TREATMENT OF WATER AND SAND INRUSH IN UNDERGROUND PASSAGE ADJACENT TO CONSTRUCTION FOUNDATION
Dual-Pipe Technique Combined with Rapid and Slow-Setting Grouts for Water Inrush Sealing
1. Project Background
In an underground passage near a foundation under construction, during the excavation of a diaphragm wall guide trench, an unexpected loss of stabilizing fluid occurred.
This led to water and sand inrush through secondary construction joints in the underground passage’s sidewalls and base, as well as through cracks in the earlier concrete work.
To prevent the risk of hollowing out ground and the potential damage to nearby structures, the contactor took immediate actions, including backfilling the section where stabilizing fluid was lost and conducting groundwater pumping in the underground passage.
Additionally, a professional firm was engaged to devise a ground improvement and waterproofing reinforcement plan, to facilitate the progress of subsequent construction activities.
The geological conditions within the excavation depth of this project’s diaphragm wall guide trench were as follows: from ground surface to GL-4.7m, there was a layer of silty fine sand; from GL-4.7m to GL-7.1m, there was a layer of silty clay; and below GL-7.1m, there is a continuous layer of sandy silty soil.
During the excavation of the guide trench to GL-11.5m, an unexpected loss of stabilizing fluid occurred, accompanied by water and sand leakage in the underground passage. Due to the fluid loss and subsequent backfilling processes, the geological layers between the diaphragm wall and the underground passage were disturbed to varying degrees.
To reinforce the soil around the guide trench and reduce the coefficient of permeability of the layers, the following solutions were formulated:
(1) Focus the improvement efforts primarily on the area surrounding the water inrush in the underground passage and the section of the diaphragm wall guide trench where fluid loss occurred;
(2) Implement a dual-pipe grouting method with two different diameters for ground improvement, optimizing control over grout setting time;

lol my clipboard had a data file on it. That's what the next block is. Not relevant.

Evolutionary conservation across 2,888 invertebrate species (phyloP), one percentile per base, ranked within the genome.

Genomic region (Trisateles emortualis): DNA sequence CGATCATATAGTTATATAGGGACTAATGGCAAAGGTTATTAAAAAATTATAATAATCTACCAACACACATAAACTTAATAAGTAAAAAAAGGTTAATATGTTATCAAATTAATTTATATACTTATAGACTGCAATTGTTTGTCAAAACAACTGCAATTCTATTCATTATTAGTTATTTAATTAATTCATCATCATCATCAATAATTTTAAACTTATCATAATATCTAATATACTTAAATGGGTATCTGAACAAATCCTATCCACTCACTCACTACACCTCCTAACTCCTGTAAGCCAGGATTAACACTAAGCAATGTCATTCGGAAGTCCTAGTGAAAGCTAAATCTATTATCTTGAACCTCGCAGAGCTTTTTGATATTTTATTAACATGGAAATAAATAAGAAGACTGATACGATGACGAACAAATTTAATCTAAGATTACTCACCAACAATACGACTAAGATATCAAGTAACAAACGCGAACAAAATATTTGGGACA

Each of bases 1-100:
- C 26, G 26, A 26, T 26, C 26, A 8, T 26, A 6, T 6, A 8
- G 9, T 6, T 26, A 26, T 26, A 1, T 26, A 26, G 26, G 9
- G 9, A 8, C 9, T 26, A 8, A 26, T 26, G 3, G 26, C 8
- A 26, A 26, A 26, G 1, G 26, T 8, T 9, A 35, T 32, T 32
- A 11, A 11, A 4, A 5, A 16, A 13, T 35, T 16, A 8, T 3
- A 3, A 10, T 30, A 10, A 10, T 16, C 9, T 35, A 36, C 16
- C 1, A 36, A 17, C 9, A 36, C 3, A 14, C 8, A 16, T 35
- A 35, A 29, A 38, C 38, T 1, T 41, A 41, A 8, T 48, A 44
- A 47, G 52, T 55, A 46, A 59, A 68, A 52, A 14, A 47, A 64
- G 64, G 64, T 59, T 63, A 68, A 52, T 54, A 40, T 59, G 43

(3) Utilize chemically reactive grout materials with low-setting strength but high waterproofing efficiency for low-pressure permeation grouting, minimizing disruption to subsequent diaphragm wall guide trench excavation;
(4) Employ long-lasting SSA chemical grout for injection, ensuring that the overall effectiveness of waterproofing throughout the project was not compromised.
3. Works Design
Based on the on-site investigation, the water and sand leakage in the underground passage was found to extend approximately 20 meters, with a sand discharge volume of around 5m3. The construction design based on the solution was as follows:
1. Utilize the dual-pipe grouting method, in conjunction with long-lasting SSA chemical grout, for sealing the water inrush.
2. Apply rapid-setting sealing and slow-setting permeation grouting in an alternating manner to ensure even penetration of the grout into the sandy silty soil layer.
3. Employ surface drilling with reverse-stage grouting for waterproofing of the diaphragm wall guide trench, while for the surrounding layers of the underground passage, use drilling at different angles, both ascending and descending, within the underground passage.
4. The ground improvement depth was to cover from GL-2.0m to GL-15.0m for the diaphragm wall guide trench and GL-6.2m to GL-14.6m for the underground passage. This would encompass the overlying silty clay layer, the leakage location, and the lower edge of the diaphragm wall, forming a comprehensive waterproof barrier.
5. The total grouting area would be approximately 15 meters, with grout holes spaced at 1.0-meter intervals within the diaphragm wall area and 1.2-meter intervals within the interior of the underground passage.
6. After grouting is completed, the effectiveness of the grouting will be verified through on-site permeability testing.
4. Works Process
Due to the impact of water and sand leakage, the geological layers between the diaphragm wall and the underground passage had been disturbed. For the dual-pipe waterproof reinforcement grouting, a stage interval of 0.5 meters was adopted, with a grout flow rate of 10 to 20 liters per minute.
This process involved using SSA low-sodium silicate chemical grout with a rapid setting time of 5 to 8 seconds and a slow setting time of 10 to 30 seconds for consolidation.
Despite being labor-intensive, time-consuming, and higher in cost, this grouting method helps mitigate secondary disturbances to the geological layers. It also results in a long-term waterproofing effect by ensuring complete and overlapping penetration of the chemical grout material.
Following the execution of grouting operations as per the construction design, effective control over water infiltration in the underground passage had been achieved.
The results of on-site permeability testing indicated that the permeability coefficient of the improved area was less than 1×10-5 cm/sec, meeting the design requirements. Subsequently, resin injection was employed to address localized concrete dampness and seepage points in the underground passage.
Furthermore, after repairing cement mortar cracks, the issue of water inrush in the underground passage has been completely resolved.
This successful intervention has led to the successful mitigation of water and sand infiltration in the underground passage adjacent to the construction site.
Grouting Reinforcement of Colluvial Layer at Tunnel Exit
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